Tracing Legacy Of Everest : Seven Decades Later

Tracing Legacy Of Everest : Seven Decades Later


Tracing Legacy Of Everest : Seven Decades Later

‘It is not the mountain we conquer but ourselves’—Sir Edmund Hillary

Post by Col Satish Singh Lalotra

Seventy years is a life time in a human being’s existence on this planet of ours where the life expectancy though having increased substantially is pegged much below at 69.8 years for men and 74.9 years for women at a global level. The first confirmed ascent of Mt Everest, the highest peak in the world on May 29th 1953 by Sir Edmund Hillary Tenzing Norgay a Nepali Sherpa has slipped into the pages of history in exactly so many years(70)  as mentioned above. Led as part of the British expedition by John Hunt, it is very often heard of this event as ‘Not climbing a mountain, but opening entire new vistas in mountaineering’ to the rest of the world ‘. Striking at the dizzy height of 8849 meters, with all the attendant vagaries of weather and vicissitudes of a risky sports event both of the above mentioned mountaineers have branded themselves into the psyche of world as one of their own kind not to be cowered by the intangibles thrown into their climbing paths.

Fast forward seven decades and what we have today is grand celebration in Nepal, as also inauguration of Sir Edmund Hillary visitor’s  center in Khumjung ,and a museum in Tenzin Norgay’s name in Namche Bazar’ the main hub of all climbers on to the highest peak in the world. After them in 70 years more than 6000 climbers have made the attempt with some hitting the summit while  others lost forever in the labyrinthine of ‘Death zone’ an area which is more than 8000 meters or 26,500 feet high. The proverbial ‘Final frontier’ for all the mountaineers of the world, Mt Everest still packs in itself that shining allurement for those who seek to push their physical and mental threshold which is unthinkable in the realm of an ordinary human being. Notwithstanding the above, passage of 70 years since human being’s first imprint on Mt Everest calls for a rewind into the so called ‘Indian connection’ for its gaining worldwide importance.

It was in the year 1856 that Mt Everest was labeled as world’s highest peak, just a year prior to the famous ‘Indian mutiny of 1857’. It was in the year 1802, when the British EIC (East India company) under the watchful eye of ‘Great Trigonometrical  survey’ set the ball rolling of conducting survey in the Indian sub-continent . The trigger being the intense ‘Great Game’  under play between the then two super powers the Czarist Russia and England  of the world in the early/mid to late 19th century . This survey primarily envisaged carrying out survey of forward limits /boundaries of our sub-continent bordering the watershed line formed by the Himalayas, our traditional natural barrier from the wild north.

Undertaking of painstaking surveys of uncharted snow bound peaks in the Himalayas was one of the defining roles of this ‘Great Trignometrical survey’ of India. This called for ascertaining the height of this range too. But then survey parties on ground faced a problem which was not of their making—Nepal and Tibet both which had maximum of these peaks never used to allow foreigners on their soil for a task like this. A big diplomatic push was accorded to do the same after the formulation of ‘Treaty of Siguali’ in 1816 between Royal Nepalese government and British India following the Anglo-Nepalese war of 1814-1816 where after the survey parties reached till the Indo-Nepal border in 1830.But still Nepal had lots of reservations for foreigners milling around in its country on one pretext or the other. This prompted the GTS (Great Trignometrical survey) to Willy-nilly start the survey operations from the terai region of India . Survey in those days had to grapple with multitude of problems ranging from extreme cold ,unseasonal rains ,malaria to name a few leaving a window of about 3 to 4 months of active survey in a year.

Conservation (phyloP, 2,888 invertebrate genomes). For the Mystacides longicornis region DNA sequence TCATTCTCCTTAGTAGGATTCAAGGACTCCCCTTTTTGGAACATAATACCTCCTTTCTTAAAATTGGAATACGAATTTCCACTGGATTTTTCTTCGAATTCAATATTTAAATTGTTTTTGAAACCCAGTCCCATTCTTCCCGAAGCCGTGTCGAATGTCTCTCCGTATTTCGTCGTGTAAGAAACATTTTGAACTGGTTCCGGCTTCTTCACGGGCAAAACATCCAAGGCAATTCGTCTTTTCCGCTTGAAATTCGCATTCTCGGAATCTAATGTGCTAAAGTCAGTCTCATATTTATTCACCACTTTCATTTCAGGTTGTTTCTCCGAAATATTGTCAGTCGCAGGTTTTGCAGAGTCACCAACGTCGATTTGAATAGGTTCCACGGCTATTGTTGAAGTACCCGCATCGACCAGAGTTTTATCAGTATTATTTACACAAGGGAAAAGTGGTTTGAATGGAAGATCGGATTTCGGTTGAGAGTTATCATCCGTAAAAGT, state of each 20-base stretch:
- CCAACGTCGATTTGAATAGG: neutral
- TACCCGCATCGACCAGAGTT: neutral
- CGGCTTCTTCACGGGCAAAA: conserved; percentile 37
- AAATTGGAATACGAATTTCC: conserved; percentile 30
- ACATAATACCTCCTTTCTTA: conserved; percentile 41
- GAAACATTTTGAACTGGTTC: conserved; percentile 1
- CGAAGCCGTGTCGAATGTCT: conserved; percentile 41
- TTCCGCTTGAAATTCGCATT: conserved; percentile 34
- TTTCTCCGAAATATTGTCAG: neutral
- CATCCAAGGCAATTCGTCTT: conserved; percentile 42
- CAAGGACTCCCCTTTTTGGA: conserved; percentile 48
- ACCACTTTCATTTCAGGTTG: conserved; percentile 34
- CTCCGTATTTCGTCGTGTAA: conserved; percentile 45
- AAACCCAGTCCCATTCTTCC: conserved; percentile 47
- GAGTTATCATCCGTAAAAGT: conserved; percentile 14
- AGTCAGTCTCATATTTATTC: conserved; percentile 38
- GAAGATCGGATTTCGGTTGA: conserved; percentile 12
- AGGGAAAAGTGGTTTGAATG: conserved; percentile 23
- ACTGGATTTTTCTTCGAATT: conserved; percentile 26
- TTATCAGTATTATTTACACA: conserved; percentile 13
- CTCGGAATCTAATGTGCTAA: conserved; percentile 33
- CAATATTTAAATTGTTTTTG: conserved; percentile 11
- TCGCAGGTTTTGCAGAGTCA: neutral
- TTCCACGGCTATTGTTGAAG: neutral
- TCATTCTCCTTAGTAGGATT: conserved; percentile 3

In the year 1843 ‘Andrew Scott’ became the new Surveyor General of India and started in the right earnest surveys from Bhagalpur in Bihar ,Pilibhit in UP and Darjeeling from West Bengal .It was under his expert directions that Mt Kanchenjunga was surveyed in 1847 totaling a height of 28 thousand and some feet above the Msl. In the course of conducting the survey of Mt Kanchenjunga Andrew Scot found another peak much higher about 230 kms jutting into the azure blue sky line.Scot’s deputy ,John Armstrong surveyed this peak from another place and named it as ‘Peak B’ while recording at the same time  in his daily diary that  ‘ Peak B’ seemed to be higher than Mt Kanchenjunga. But then Andrew scot was a hard task master and didn’t rely on his deputy’s assertion, forcing another of his subordinate ‘James Nicholson’ to take more observations of this ‘B’ peak.